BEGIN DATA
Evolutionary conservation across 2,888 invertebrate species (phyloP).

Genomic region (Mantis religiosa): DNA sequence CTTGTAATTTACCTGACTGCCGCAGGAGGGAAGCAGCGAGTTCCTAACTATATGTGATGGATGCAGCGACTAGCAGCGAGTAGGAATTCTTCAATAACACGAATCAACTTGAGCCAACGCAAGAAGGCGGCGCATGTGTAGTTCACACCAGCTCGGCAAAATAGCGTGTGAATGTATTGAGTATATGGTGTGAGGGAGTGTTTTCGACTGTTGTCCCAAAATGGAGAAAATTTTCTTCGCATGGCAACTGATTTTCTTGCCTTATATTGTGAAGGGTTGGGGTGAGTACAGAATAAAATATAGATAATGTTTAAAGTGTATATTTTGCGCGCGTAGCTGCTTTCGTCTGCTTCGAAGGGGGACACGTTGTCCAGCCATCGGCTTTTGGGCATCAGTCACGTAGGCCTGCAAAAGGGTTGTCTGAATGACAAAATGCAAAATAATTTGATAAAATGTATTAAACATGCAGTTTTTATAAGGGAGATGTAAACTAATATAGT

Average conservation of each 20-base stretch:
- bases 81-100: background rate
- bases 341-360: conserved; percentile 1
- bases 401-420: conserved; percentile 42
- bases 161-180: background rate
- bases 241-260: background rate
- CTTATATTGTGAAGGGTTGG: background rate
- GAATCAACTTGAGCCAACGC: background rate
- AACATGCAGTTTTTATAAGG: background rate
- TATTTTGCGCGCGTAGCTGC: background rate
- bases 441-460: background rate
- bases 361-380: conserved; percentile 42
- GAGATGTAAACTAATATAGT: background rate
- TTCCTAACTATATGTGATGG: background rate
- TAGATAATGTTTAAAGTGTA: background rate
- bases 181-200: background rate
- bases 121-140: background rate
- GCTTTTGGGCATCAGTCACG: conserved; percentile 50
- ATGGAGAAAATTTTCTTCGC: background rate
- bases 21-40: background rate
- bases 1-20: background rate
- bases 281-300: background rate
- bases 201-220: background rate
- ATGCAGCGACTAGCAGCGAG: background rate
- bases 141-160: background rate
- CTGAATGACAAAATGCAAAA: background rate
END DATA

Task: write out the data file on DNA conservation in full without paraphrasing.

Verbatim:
Evolutionary conservation across 2,888 invertebrate species (phyloP).

Genomic region (Mantis religiosa): DNA sequence CTTGTAATTTACCTGACTGCCGCAGGAGGGAAGCAGCGAGTTCCTAACTATATGTGATGGATGCAGCGACTAGCAGCGAGTAGGAATTCTTCAATAACACGAATCAACTTGAGCCAACGCAAGAAGGCGGCGCATGTGTAGTTCACACCAGCTCGGCAAAATAGCGTGTGAATGTATTGAGTATATGGTGTGAGGGAGTGTTTTCGACTGTTGTCCCAAAATGGAGAAAATTTTCTTCGCATGGCAACTGATTTTCTTGCCTTATATTGTGAAGGGTTGGGGTGAGTACAGAATAAAATATAGATAATGTTTAAAGTGTATATTTTGCGCGCGTAGCTGCTTTCGTCTGCTTCGAAGGGGGACACGTTGTCCAGCCATCGGCTTTTGGGCATCAGTCACGTAGGCCTGCAAAAGGGTTGTCTGAATGACAAAATGCAAAATAATTTGATAAAATGTATTAAACATGCAGTTTTTATAAGGGAGATGTAAACTAATATAGT

Average conservation of each 20-base stretch:
- bases 81-100: background rate
- bases 341-360: conserved; percentile 1
- bases 401-420: conserved; percentile 42
- bases 161-180: background rate
- bases 241-260: background rate
- CTTATATTGTGAAGGGTTGG: background rate
- GAATCAACTTGAGCCAACGC: background rate
- AACATGCAGTTTTTATAAGG: background rate
- TATTTTGCGCGCGTAGCTGC: background rate
- bases 441-460: background rate
- bases 361-380: conserved; percentile 42
- GAGATGTAAACTAATATAGT: background rate
- TTCCTAACTATATGTGATGG: background rate
- TAGATAATGTTTAAAGTGTA: background rate
- bases 181-200: background rate
- bases 121-140: background rate
- GCTTTTGGGCATCAGTCACG: conserved; percentile 50
- ATGGAGAAAATTTTCTTCGC: background rate
- bases 21-40: background rate
- bases 1-20: background rate
- bases 281-300: background rate
- bases 201-220: background rate
- ATGCAGCGACTAGCAGCGAG: background rate
- bases 141-160: background rate
- CTGAATGACAAAATGCAAAA: background rate